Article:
68. 68. Cases & Controls 68 • For each CASE in the study, a control is selected • How many controls should be selected per case? – 1:1 is usual – Increasing the ratio of controls to cases increases the precision and efficiency of the analysis – It also increases the cost to undertake the study Dr. R S Mehta, MSND, BPKIHS
  69. 69. MATCHING 69 • CHARACTERISTICS OFTEN USED –age –gender –body mass index (weight / height2) –smoking status –marital status Dr. R S Mehta, MSND, BPKIHS
  70. 70. MATCHING (2) 70 • GROUP MATCHING • Based on proportions • Idea is to select a control group with a certain characteristic identical to cases in the same proportion as it appeared in cases. Example: If 25% of cases in your study smoke you would select a control population that included 25% smokers. Dr. R S Mehta, MSND, BPKIHS
  71. 71. GROUP MATCHING EXAMPLE CASE POPULATION CONTROL POPULATION Smokers Non-Smokers Smokers Non-Smokers 71Dr. R S Mehta, MSND, BPKIHS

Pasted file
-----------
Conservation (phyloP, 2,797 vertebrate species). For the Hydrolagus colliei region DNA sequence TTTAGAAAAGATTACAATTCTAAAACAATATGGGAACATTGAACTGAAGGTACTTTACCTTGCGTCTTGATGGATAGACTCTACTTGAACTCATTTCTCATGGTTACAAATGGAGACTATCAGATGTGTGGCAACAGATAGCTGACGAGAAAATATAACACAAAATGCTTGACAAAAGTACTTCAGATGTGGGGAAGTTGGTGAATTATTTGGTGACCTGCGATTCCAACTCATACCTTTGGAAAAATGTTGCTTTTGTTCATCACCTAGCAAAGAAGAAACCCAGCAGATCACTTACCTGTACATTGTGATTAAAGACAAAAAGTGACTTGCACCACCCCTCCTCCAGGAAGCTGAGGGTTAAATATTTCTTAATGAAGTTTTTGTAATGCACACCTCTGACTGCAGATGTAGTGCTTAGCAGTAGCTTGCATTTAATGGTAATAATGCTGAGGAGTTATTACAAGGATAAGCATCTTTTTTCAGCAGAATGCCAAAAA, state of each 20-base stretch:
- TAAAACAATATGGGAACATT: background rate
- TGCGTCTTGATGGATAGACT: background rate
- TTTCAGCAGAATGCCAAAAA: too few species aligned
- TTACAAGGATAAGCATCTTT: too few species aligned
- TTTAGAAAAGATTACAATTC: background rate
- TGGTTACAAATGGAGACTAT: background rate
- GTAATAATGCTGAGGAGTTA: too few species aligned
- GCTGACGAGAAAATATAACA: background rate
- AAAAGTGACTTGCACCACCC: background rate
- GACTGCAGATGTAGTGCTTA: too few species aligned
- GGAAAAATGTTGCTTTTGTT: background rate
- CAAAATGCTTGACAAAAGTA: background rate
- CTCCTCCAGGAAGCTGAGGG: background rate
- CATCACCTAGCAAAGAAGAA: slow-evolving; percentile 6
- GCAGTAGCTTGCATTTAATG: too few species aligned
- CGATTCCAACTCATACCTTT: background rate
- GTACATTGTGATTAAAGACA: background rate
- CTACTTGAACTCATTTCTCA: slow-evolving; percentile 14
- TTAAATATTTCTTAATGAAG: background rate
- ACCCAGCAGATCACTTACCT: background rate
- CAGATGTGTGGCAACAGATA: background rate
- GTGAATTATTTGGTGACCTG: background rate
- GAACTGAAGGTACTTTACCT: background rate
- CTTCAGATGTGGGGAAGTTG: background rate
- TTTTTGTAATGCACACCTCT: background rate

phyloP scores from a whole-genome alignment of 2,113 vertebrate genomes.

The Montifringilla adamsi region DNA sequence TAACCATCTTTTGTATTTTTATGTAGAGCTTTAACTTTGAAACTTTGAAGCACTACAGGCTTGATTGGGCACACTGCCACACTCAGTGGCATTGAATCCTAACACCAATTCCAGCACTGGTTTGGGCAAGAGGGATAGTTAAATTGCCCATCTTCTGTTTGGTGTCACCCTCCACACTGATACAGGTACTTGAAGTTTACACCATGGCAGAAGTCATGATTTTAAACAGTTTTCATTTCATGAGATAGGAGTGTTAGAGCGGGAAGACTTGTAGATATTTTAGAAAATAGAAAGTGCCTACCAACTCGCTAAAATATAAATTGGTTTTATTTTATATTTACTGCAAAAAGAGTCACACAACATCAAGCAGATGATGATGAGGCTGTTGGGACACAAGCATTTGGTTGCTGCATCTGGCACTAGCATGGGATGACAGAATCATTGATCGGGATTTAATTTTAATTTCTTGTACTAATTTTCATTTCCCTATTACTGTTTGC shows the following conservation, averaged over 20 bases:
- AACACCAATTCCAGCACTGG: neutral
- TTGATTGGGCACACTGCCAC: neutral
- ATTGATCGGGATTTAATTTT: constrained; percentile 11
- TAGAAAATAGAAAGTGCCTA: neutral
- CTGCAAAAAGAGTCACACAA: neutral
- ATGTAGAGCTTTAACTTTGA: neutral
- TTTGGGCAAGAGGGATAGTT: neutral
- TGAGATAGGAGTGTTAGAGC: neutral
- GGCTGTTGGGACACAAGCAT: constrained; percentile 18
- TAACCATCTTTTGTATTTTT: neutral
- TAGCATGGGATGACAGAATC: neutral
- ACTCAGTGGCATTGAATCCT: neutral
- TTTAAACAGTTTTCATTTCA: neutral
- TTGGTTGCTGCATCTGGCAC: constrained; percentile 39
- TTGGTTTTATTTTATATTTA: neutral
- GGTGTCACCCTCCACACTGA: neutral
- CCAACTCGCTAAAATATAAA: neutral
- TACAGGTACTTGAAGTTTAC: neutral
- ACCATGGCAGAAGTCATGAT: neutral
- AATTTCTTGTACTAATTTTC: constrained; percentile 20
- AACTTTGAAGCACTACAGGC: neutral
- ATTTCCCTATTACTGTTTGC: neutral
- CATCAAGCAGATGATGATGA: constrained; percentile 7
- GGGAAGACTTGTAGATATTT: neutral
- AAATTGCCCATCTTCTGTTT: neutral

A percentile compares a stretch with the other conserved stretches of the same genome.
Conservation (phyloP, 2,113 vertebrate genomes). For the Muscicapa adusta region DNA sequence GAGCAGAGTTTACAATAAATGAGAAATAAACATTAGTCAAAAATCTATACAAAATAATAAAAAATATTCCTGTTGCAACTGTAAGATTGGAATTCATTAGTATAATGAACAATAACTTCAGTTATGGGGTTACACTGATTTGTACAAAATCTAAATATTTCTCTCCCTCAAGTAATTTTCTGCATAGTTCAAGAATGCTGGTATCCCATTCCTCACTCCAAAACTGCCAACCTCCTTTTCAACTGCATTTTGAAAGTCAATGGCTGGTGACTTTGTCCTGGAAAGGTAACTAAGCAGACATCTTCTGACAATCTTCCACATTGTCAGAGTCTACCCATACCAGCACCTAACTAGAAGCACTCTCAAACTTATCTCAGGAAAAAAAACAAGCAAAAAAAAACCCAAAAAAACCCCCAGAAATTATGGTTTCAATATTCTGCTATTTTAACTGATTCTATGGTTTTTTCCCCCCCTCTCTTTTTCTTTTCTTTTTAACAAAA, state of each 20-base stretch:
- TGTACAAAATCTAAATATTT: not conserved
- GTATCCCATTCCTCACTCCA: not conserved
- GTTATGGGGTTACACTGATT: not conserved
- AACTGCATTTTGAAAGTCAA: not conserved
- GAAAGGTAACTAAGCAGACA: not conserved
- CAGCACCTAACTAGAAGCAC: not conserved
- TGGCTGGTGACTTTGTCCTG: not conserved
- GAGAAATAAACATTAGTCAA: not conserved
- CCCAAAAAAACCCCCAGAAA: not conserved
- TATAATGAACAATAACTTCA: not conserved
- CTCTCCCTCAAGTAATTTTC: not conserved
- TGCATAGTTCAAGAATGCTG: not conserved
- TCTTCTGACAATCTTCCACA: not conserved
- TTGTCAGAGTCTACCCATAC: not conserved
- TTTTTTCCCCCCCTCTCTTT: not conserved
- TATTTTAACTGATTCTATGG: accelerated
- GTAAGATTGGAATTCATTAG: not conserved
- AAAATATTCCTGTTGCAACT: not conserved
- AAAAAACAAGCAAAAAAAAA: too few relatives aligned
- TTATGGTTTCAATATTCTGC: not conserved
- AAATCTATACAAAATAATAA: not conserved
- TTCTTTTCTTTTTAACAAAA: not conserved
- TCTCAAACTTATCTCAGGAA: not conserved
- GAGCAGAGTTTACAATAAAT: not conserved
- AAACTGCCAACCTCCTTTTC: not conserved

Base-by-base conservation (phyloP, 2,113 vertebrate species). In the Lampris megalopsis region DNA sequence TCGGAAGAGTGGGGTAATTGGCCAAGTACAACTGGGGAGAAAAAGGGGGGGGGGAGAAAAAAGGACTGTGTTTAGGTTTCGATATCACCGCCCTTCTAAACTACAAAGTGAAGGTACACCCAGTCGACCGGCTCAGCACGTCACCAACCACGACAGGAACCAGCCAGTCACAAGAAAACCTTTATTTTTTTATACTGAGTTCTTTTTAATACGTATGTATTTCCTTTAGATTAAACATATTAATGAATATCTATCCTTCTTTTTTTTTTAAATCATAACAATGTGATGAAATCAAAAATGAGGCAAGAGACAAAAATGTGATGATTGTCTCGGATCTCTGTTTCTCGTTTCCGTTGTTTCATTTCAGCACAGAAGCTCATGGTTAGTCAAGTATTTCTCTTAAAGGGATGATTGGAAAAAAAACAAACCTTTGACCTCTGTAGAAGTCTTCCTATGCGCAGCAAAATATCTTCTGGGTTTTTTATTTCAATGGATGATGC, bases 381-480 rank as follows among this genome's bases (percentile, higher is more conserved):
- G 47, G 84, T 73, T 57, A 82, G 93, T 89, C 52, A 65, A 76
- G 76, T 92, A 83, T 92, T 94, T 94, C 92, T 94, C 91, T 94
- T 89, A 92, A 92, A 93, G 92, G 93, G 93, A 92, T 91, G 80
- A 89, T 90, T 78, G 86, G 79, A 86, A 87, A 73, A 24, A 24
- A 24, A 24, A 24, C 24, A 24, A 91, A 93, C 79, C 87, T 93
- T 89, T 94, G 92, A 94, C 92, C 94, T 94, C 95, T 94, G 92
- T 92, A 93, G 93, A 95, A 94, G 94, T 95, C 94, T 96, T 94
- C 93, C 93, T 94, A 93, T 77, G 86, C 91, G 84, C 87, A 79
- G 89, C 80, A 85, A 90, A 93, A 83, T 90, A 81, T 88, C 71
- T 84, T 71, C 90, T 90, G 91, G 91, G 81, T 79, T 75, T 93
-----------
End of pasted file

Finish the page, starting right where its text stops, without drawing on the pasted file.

72. 72. MATCHING (3) 72 2) INDIVIDUAL MATCHING (matched pairs) • For every individual case a control is selected who is identical to the case on certain characteristics. Example: If your first case is a 25 year-old women who smokes then you would find a control who is 25, female and a smoker. So you are matching on age, gender, and smoking status. Dr. R S Mehta, MSND, BPKIHS
  73. 73. MATCHED PAIRS EXAMPLE 73 CASE CONTROL CASE CONTROL Dr. R S Mehta, MSND, BPKIHS
  74. 74. POTENTIAL PROBLEMS WITH MATCHING 74 • It will be difficult to find controls if too many variables are selected for matching. • Variables used for matching can not be studied as exposures or confounders. • OVERMATCHING – when variables related to disease are inadvertently matched upon. Dr. R S Mehta, MSND, BPKIHS
  75. 75. Classic 2 x 2 Table for a Case-Control Study if in the POPULATION 75 Disease No Disease Exposure A B No Exposure C D Odds Ratio = A/C = AD B/D BC Dr. R S Mehta, MSND, BPKIHS